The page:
Guiding light


Here’s another way to empower women. All you need to do is sacrifice your Saturday morning. However, if you are going to be in the company of illustrious women, you will perhaps not care two hoots about getting up early on a holiday.

Well, that was what those participating in the We for Women’s Mentor Walk on July 7 did. This was the first of its kind walk in Nepal, which has been started by Aashmi Rana, chairperson of We for Women. Rana, who had participated in the International Women Leaders Mentoring Partnership in the US, was impressed by it and decided to conduct a similar walk here.

Professional women (mentors) who have made a mark in various fields were paired with students (mentees) and they walked for around 45 minutes around the Army headquarters ground at Sundhara sharing experiences and answering the young girls’ queries.

Lauren Moriarty, wife of the American ambassador, said, “Though mentorship is a new concept in Nepal, the mentor, usually an older and more experienced person guides, educates, supports and nurtures someone else. She watches over the progress of her mentee, a young person who is just starting out in her career and life.”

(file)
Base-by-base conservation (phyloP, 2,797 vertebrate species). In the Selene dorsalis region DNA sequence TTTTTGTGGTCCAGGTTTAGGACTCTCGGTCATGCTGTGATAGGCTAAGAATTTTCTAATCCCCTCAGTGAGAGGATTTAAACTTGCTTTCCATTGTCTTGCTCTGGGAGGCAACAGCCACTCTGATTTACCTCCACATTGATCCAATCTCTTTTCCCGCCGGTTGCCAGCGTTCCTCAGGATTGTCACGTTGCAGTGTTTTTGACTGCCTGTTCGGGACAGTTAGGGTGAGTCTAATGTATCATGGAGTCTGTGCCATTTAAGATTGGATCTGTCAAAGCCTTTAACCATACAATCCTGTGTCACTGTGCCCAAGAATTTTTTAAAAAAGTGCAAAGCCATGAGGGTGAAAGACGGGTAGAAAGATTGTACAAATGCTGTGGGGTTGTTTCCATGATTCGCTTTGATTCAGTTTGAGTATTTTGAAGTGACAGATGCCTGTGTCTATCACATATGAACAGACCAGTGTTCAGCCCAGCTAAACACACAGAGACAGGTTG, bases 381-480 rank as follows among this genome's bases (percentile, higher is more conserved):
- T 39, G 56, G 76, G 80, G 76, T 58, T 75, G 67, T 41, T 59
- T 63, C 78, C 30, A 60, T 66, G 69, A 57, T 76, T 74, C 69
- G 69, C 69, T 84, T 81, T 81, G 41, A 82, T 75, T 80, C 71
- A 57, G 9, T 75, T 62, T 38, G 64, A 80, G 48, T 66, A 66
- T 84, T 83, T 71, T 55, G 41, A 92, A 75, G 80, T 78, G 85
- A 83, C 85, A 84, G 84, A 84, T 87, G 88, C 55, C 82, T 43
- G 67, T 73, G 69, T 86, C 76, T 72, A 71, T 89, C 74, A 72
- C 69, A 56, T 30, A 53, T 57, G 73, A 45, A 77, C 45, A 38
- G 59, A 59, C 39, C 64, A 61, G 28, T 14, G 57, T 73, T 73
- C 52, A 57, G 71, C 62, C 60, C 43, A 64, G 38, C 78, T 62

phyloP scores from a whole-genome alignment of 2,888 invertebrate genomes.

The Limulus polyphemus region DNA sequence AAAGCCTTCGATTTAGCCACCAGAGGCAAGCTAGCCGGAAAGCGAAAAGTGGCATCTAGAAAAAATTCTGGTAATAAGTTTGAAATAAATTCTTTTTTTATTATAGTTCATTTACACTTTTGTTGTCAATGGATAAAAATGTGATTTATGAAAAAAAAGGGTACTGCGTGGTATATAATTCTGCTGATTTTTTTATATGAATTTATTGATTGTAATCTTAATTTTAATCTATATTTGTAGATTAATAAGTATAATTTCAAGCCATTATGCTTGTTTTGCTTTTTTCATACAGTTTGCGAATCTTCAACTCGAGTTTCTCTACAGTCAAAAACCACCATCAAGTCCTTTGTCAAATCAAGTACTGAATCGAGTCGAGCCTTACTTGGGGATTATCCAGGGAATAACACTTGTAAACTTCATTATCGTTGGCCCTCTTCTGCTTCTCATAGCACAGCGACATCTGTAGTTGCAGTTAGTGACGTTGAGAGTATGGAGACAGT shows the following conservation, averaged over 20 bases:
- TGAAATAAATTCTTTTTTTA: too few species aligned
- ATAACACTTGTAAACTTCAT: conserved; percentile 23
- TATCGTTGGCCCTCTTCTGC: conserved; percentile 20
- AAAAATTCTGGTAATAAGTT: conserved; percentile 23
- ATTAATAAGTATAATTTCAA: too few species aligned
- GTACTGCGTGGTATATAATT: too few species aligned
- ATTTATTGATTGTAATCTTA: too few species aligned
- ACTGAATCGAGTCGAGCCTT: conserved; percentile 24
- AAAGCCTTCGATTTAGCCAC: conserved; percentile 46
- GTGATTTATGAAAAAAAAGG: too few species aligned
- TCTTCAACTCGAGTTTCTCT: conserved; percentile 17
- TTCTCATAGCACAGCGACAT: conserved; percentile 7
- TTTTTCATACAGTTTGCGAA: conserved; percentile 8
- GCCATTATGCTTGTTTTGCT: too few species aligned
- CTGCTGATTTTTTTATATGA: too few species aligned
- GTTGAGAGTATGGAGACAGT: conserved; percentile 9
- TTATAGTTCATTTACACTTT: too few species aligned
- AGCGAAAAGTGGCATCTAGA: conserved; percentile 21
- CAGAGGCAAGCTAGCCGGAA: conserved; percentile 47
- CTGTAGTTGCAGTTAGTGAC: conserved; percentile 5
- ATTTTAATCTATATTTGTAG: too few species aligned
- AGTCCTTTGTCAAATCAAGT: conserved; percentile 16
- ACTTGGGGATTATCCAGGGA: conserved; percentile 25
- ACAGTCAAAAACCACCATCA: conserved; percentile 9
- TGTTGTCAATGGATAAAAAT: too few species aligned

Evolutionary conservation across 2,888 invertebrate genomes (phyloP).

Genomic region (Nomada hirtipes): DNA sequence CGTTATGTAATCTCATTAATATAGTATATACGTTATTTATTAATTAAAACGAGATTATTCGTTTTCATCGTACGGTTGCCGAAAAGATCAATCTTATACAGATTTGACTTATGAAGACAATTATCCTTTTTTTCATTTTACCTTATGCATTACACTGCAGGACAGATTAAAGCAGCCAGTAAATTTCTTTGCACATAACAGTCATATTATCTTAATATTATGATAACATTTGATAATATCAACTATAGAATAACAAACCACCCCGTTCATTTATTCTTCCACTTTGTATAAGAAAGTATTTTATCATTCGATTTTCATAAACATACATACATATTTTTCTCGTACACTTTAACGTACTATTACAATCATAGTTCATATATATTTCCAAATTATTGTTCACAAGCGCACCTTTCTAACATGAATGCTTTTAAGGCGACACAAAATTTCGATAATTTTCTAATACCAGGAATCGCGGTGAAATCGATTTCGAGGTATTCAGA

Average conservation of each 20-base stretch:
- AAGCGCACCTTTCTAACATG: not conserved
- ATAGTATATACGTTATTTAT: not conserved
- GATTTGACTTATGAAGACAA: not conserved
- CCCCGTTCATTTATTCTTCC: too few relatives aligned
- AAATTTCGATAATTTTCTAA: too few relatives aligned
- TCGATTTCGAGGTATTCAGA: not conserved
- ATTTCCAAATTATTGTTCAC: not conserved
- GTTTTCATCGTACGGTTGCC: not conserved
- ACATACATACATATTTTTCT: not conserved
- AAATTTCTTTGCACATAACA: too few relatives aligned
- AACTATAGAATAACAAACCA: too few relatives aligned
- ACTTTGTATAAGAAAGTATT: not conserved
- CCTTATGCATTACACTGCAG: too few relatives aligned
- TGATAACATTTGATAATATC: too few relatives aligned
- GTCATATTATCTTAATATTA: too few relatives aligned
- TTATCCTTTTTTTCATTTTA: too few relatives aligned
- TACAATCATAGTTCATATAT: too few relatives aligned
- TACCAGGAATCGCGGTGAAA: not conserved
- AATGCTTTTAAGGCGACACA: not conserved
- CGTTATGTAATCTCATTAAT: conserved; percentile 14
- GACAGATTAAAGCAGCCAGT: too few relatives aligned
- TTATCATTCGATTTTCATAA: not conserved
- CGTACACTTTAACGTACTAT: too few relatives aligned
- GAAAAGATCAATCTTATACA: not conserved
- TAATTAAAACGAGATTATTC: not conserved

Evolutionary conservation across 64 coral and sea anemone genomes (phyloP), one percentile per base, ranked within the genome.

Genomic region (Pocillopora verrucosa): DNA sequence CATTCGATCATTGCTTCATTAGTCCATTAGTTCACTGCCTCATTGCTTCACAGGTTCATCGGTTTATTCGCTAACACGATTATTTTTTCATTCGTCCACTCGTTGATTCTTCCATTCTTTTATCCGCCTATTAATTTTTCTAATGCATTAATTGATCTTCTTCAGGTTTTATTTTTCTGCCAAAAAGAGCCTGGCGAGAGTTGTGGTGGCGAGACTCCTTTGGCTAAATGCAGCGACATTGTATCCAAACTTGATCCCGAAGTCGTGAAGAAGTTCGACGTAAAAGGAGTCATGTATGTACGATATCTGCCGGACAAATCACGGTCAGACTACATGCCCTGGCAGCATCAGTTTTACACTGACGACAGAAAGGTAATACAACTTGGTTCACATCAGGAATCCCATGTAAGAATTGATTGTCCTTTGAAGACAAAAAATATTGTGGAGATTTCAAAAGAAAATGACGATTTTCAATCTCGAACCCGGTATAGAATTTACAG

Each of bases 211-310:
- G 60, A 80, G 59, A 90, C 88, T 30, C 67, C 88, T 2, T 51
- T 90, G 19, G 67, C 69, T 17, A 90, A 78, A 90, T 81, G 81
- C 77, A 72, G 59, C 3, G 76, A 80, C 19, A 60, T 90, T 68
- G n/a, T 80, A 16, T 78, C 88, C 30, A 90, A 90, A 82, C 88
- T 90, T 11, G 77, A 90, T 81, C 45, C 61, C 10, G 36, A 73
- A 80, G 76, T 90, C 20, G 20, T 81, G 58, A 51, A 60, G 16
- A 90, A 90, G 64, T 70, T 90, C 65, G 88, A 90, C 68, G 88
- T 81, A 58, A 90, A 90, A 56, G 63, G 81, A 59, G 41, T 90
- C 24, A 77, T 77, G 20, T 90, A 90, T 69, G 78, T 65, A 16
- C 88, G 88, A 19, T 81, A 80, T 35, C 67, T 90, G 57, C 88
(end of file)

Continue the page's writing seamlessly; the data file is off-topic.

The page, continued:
She felt such a programme would surely lead mentees on a smooth road and make them aware of wrong turns and probable accidents.

Perhaps Shalini Wadhwa, Chief Executive and Editor of the boss and VOW, put it best when she said, “Women love to talk about themselves and their accomplishments, and you have given us such a good platform, a captive audience that is going to listen to every word we say as if it were the words from God.”

She believes it necessary for women to support and encourage each other.

Talking about her experience as a mentor social activist Bandana Rana said, “It was a wonderful experience. It was like having so many daughters who actually listened. No one was there to give us advice when we started our careers. This programme is needed and appropriate in today’s context.”

Sneha Sharma from Xavier Academy, who had Moriarty as her mentor, said, “The most important thing I learnt from her is managing time. Despite being so busy with her work, she also manages her family and makes time for herself.”

It was a memorable experience for the participants, but it was not a one day event, as it ended with a commitment to follow it up and do it for a lifetime.